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Travel Guide > Asia > Singapore

Saint John’s Island Travel Guide

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    Saint John’s Island is one of the Southern Islands of Singapore. It is most famous for being the actual site of Sir Stamford Raffles’, who was the founder of modern Singapore, anchorage before he went to meet the Malay chief of Singapore in 1819. The island is also earmarked for a quarantine area in the event of an emergency due to its past use as a quarantine station. Probably due to its chequered history, the island is also infamous for its various rumoured haunting. There are no stores or eateries on the island so bring along your own food and drinks.


    The island used to be a home to a quarantine station for cholera cases during the late 1800s. Victims of beri-beri were also brought to the island for quarantine from 1901 and by 1930 victims of leprosy and other deadly communicable diseases were also housed there. During this time, the island also gained international recognition as a quarantine centre screening Asians immigrants and pilgrims returning from their pilgrimage to Mecca. After 1950, the island was used as a penal settlement as well as a drug rehabilitation centre after mass immigration was closed.  An interesting fact is that Devan Nair, the third President of Singapore was once held prisoner on the island from 1951 to 1953 for subversive anti-colonial movements.  The island was converted in 1975 into a getaway for locals with the building of amenities like swimming lagoons, trekking routes and picnic grounds.  There is also an old national crest of Singapore found near the holiday bungalows.

    Sights and Activities

    There are a number of sights worth visiting on Saint John’s Island. Firstly there is the Marine Aquaculture Centre located west from the jetty. The centre belongs to the Agri-Food and Veterinary Authority of Singapore and here visitors can get to see the development of technologies to aid large-scale hatchery and fish farming production.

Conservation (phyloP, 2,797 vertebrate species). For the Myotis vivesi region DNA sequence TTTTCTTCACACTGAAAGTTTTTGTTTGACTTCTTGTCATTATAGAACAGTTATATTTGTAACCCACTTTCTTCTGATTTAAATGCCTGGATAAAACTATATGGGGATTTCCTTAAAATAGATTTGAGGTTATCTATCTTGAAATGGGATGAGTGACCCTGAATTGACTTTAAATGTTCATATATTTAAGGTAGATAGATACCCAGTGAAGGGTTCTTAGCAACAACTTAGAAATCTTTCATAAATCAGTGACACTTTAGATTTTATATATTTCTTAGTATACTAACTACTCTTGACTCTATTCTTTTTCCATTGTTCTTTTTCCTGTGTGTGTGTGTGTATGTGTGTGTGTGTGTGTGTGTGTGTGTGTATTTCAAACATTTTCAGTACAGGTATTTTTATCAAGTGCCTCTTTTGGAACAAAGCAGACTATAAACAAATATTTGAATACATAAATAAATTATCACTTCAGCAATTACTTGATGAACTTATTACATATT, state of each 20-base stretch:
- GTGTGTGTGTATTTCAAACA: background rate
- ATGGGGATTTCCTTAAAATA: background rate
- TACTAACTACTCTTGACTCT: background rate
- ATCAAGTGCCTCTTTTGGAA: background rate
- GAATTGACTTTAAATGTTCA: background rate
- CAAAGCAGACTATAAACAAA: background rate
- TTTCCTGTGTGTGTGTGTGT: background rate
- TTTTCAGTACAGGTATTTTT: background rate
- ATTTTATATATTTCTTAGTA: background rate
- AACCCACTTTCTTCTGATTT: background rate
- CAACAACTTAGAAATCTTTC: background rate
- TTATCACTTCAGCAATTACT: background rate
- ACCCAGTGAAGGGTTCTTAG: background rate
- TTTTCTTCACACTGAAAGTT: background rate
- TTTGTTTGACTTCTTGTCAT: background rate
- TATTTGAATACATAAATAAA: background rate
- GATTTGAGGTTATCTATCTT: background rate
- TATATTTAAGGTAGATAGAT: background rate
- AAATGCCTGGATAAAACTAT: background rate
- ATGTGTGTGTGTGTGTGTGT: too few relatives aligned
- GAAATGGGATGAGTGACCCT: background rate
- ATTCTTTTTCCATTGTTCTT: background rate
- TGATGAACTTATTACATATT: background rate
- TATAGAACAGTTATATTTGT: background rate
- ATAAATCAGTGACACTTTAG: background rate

Another interesting sight is the human-sized Chess Board found to the left of the designated campsite. Rumour has it that the Japanese soldiers used their prisoners as chess pieces in morbid chess games where if any side was blocked by the other party, or loses, the prisoner representing that particular chess piece would be beheaded on the spot.

    The old Saint John’s Point, located to the left of the modern jetty, is a picturesque old jetty that is ideal for photo-taking. The old treatment centre for opium addicts is another significant building on Saint John’s Island. It serves as reminder of the island’s past and is located near the basketball court. The old detention centre that was previously used to house illegal immigrants is still standing at the far left end of the island. However, there is nothing much to see inside.

    There is a wide array of flora and fauna on the island and trekking and picnicking are popular activities. The rich marine life in the waters around the island also makes this place a good diving spot. Dolphins have occasionally been spotted in the waters so you might see one if you are lucky.


    Saint John’s Island has only two forms of accommodations. Visitors can choose to stay in the holiday bungalows, which are well equipped and suitable for family gatherings. Each bungalow can house up to 10 people and comes with a kitchen. Booking of bungalows can be done at Sentosa Station, which is at level 3 of VivoCity. The costs range from S$53 to S$214. Bungalows are limited so it is advisable to book about two months in advance.  The alternative is to stay at the holiday camps which can house up to 60 people. The camps are similar to dormitories and come with basic cooking facilities. Costs range from S$64 to S$107 and to make bookings, contact Mr. Eddy Bin Ali at 91385029.


    There are regular ferries, operated by Singapore Island Cruise, that go to Saint John’s Island from the Marina South Pier. Fares cost S$15 for adults and S$12 for children. Take note that the ferry timings can change during the Kusu pilgrimage season so it is best to check the schedule before planning a trip to Saint John’s Island. Alternatively, just avoid visiting during the pilgrimage season.


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